During the 30-plus years I’ve been counseling couples and teaching them how to resolve conflicts, I’ve identified many ways they tend to polarize around money. For example, Money Avoiders are often married to Worriers, and Money Monks to Amassers.
When opposite money personalities don’t attract right off the bat (and they usually do), they will end up as opposites eventually. This rule of thumb, aka Mellan’s Law, means that if two Spenders enter into a close relationship, they’ll fight each other for the “super-spender” role. The other Spender will gradually take on comparative “saver” characteristics and may eventually come to look like a Money Hoarder. (Someone has to set limits, after all, or the couple will be bankrupt in no time.)
I consider this dance of opposites to be the “power struggle” phase of a relationship. If a couple works toward balance, they may eventually emerge from the struggle and reach what Don Montagna, my old friend and former Ethical Society leader, has called “no-fault love.”
Fortunately, dueling couples can be guided to better alignment and harmony with help from you and a therapist, counselor or coach. To shed light on this challenge, I turned to a couple of experienced financial advisors.
Christine Moriarty, president of MoneyPeace Inc. in Bristol, Vt., is a CFP who is passionate about helping couples get on the same page and move forward together. Rick Kahler, another CFP who is president of Kahler Financial Group in Rapid City, S.D., has established a reputation as a “therapeutic educator” par excellence through his client work, teleclasses and books (including the newest, “Wired for Wealth: Change The Money Mindsets That Keep You Trapped and Unleash Your Wealth Potential”).
How, I asked these two pros, did they handle situations with polarized client couples in their practice?
Scenario 1: Politics
Political polarization leads to money disputes
In this season of often-negative political campaigning, I marvel at couples like James Carville, a Democrat, and Mary Matalin, a Republican, whose ideological differences don’t seem to get in the way of loving and respecting each other. On the other end of the spectrum are a Manhattan couple you may have read about in The Wall Street Journal. When the husband, a Republican, left for an extended business trip abroad a few years ago, he asked his wife, a Democrat, to mail the absentee ballot he had already filled out. “It was a real dilemma,” she later admitted, but decided at last that “the right thing” was to throw his ballot away. (Yes, her spouse found out. He told the Journal that he still hasn’t gotten over it.)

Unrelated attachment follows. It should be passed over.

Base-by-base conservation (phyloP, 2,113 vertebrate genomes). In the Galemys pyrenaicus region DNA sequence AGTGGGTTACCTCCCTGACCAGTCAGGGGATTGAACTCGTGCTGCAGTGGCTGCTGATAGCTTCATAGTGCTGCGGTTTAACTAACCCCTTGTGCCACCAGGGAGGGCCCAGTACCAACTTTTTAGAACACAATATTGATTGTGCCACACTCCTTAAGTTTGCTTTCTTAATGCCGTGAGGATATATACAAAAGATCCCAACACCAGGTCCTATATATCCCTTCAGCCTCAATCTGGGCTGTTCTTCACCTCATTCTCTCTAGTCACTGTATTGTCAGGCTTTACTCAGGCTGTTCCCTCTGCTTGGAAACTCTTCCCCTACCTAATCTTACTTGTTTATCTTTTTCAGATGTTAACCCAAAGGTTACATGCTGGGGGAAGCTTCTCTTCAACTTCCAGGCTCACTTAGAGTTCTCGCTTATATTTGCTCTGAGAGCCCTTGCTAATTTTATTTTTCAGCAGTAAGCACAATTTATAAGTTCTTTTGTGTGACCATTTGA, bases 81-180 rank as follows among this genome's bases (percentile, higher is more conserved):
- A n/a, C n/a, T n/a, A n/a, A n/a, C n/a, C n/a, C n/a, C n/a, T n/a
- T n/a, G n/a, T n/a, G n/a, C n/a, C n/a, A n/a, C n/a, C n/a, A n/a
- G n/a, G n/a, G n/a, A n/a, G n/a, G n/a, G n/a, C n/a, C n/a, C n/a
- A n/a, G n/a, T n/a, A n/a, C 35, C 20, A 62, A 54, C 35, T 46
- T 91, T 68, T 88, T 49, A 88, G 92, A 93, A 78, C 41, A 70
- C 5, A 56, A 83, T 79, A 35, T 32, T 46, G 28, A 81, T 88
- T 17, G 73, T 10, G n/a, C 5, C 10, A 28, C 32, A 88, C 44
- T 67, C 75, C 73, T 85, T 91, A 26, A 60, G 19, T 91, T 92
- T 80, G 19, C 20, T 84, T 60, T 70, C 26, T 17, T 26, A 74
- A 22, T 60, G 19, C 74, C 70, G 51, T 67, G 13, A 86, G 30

A client couple of Christine Moriarty’s was even more politically polarized. In fact, they had “liberal” and “conservative” sides of the lawn for candidates’ signs. Each of them wanted to donate more to favorite candidates, leading to angst and power plays around how to spend their money.
“I talked to them about needing to work together,” Moriarty told me. “Though we looked at their whole financial picture, we focused on this bone of contention early in the process.”
She helped take the problem off the table with an inspired solution: “From the money they pooled for expenses, we decided to allocate $60 a month to separate accounts for each of them. That would be the maximum amount of political or charitable donations they could each make without consulting the other spouse.” They also agreed to dedicate another sum of money in their joint account for causes and candidates they could both support.
Along the way, the couple gained a broader awareness of the need to bridge the disagreements dividing them. “Because we were having so many conversations about where they were aligned and what worked for both of them, they began to understand that proclaiming their differences was actually intensifying the conflict,” Moriarty explained. One telling result: They decided to stop posting the two sets of signs in their yard, realizing that it only publicized their dispute and didn’t serve the candidates on either side.
Scenario 2: Sabotage
Unresolved issues sabotage the planning process
Like a pebble in one’s shoe, small events can magnify over time to bring everything to a standstill. Moriarty told me of another couple whose financial planning was stymied because the wife was furious with her husband for buying a vacuum cleaner. “We could not get past that to discuss investments or other plans,” she said, “so even though the vacuum was a month old, we focused on its purchase.”
When the old vacuum broke, the husband had gone out to buy a new one. What infuriated his wife was that he spent $400 on it without consulting her. She agreed it was money well spent since they both liked to buy quality, but the process (or lack thereof) was the issue.
“In the end, we instituted a $100 spend policy,” Moriarty said. “No one spends more than that without consulting the other.” This resolved the problem, allowing the clients to continue their financial strategizing with her.
Couples need to work and make decisions as a team, Moriarty emphasized. Twelve years after this particular couple found resolution, the process is still working for them “because we got to the core issue and created a solution. It wasn’t really about the vacuum cleaner at all.” As a longtime couples therapist, I agree. It’s almost never about the vacuum cleaner.
Scenario 3: Power
Friction arises from issues of togetherness versus autonomy
One of the polarizations I’ve encountered between spouses or unmarried partners is that of different needs for closeness and independence. Moriarty told me about a client who started a plumbing business soon after his marriage. Although his wife had a job of her own, she did the books to help out, then took on more duties as the business grew. When children came along, she finally had to quit her day job to juggle caring for them with handling marketing, ordering and other responsibilities for her husband’s company.